IPK Leibniz-Institut
EUCARPIA invites you to Leipzig

The European Association for Research on Plant Breeding Cultivation (EUCARPIA) is organising its quadrennial General Congress in Leipzig from 18 to 23 August. EUCARPIA President Andreas Börner, scientist at the IPK, answers the most important questions in a preliminary interview.

How many participants are you expecting in Leipzig?

We are expecting more than 250 participants from 42 countries. In addition to many European countries, the USA, Australia, South Africa and South Korea are also represented. All of this once again emphasises once again the international character of the General Congress.

What is the situation for last-minute registrants? Is it still possible to register now?

Yes, registrations are still possible until 15 July.

Why did you choose Leipzig as the venue?

There were two main reasons for doing so: Firstly, we wanted to offer an excursion to the IPK during the congress, and secondly, Leipzig is not as well-known to many people as Hamburg, Berlin or Munich. With this choice, we also wanted to arouse a certain curiosity about the city, which has a lot to offer and has come back into focus abroad, not least due to the matches at the European Football Championships.

What topics have you chosen to focus on?

Topics include genetic resources, biotic and abiotic stress, bioinformatics and genomics as well as new breeding technologies, which we also use at the IPK and which have recently played an increasingly important role in the public debate in Germany and Europe. 

Which presentation are you personally particularly looking forward to?

My honest answer is all of them, of course. But I suspect you want a rather selective answer. I am particularly looking forward to the presentations by Vania Azevedo, who I have not yet met in person. She is a young researcher and the head of the genebank at the International Potato Centre in Peru. And I'm already looking forward to the lecture by Hans Braun, the long-standing head of the wheat breeding programme at CIMMYT in Mexico. They are two of the ten speakers we have invited to the congress. There will be a total of 90 lectures and just as many poster presentations.

You organised the current congress with your IPK colleague Ulrike Lohwasser, also at the helm of EUCARPIA as Secretary General. How did you divide up the work, and how did that work?

Ulrike Lohwasser did the lion's share of the practical implementation, such as visa issues, invitations, and the organisation of the excursions. Franziska Gläser also supported her from the IPK's Human Resources group. I took care of the scientific organisation of the congress, i.e. the main topics and the speakers. And, of course, it was a great advantage that we had known each other for years and could organise everything centrally from the IPK.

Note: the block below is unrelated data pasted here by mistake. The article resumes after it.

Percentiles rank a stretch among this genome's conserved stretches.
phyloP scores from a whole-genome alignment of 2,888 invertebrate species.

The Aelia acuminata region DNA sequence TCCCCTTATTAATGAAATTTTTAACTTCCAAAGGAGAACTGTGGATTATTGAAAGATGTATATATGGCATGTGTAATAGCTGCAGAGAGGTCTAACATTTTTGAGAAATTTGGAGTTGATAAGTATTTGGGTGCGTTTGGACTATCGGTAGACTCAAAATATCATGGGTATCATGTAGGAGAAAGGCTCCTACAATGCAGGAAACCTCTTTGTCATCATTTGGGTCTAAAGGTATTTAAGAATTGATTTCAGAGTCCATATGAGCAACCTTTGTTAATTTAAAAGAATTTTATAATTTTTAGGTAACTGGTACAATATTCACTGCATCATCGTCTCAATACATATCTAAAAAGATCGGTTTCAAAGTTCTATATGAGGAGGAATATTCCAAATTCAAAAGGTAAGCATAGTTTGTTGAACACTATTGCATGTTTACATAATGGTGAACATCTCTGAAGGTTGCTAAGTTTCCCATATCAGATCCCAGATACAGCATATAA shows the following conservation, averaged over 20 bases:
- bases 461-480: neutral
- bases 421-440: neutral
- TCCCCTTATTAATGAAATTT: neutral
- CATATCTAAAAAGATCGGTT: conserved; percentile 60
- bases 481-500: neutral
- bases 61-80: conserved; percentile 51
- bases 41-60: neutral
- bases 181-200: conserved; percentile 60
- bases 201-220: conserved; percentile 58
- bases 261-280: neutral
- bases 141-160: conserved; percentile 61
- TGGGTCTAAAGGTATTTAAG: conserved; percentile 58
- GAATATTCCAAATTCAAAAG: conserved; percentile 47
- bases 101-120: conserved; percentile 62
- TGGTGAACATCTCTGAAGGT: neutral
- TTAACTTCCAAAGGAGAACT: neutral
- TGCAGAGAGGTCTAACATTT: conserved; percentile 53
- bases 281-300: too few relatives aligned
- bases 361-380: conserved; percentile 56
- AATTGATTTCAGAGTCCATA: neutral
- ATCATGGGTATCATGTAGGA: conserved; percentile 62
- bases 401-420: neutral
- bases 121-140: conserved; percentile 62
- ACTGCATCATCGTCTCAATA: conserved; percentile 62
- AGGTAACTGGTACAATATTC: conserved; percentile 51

You will be retiring next year after 40 years at the IPK. But that's not all: the congress also marks the end of your four-year EUCARPIA presidency. Isn't this the perfect end to your professional life as a scientist?

I see it as another highlight rather than a conclusion. And there will be no retirement either. I will remain on the EUCARPIA Board as a "Past President" for another four years. 

What is the significance of your presidency for the IPK?

For an institute like the IPK, it is a figurehead, especially as Ulrike Lohwasser and I are the first Germans to head EUCARPIA since the mid-1980s. Many new contacts have been made at numerous conferences and workshops, which could later lead to joint projects.

And what about your successor? Are there already candidates?

Yes, Maria Raffaella Ercolano from Italy is standing for election as the new President in Leipzig. She specialises in tomato resistance research and has been on the EUCARPIA Board as President-designate for the past four years. It is important to note that there is an overlapping system at the top of EUCARPIA. You are president-designate for four years, president for four years and then past president for four years.

With the coronavirus pandemic and the war in Ukraine, two major crises also occurred during your presidency. To what extent did this limit your room for manoeuvre?

It was anything but easy, of course. At the beginning of my presidency, I had set myself the goal of increasing the number of our members, especially in Eastern Europe. We already had a lot of contacts in Russia, for example. However, this could no longer be realised after the start of the war in Ukraine. As far as coronavirus is concerned, I was elected president in 2020 by an online vote. That's why I'm happy and grateful that we can all meet again in person in Leipzig in August.   

Programme, registration and all information: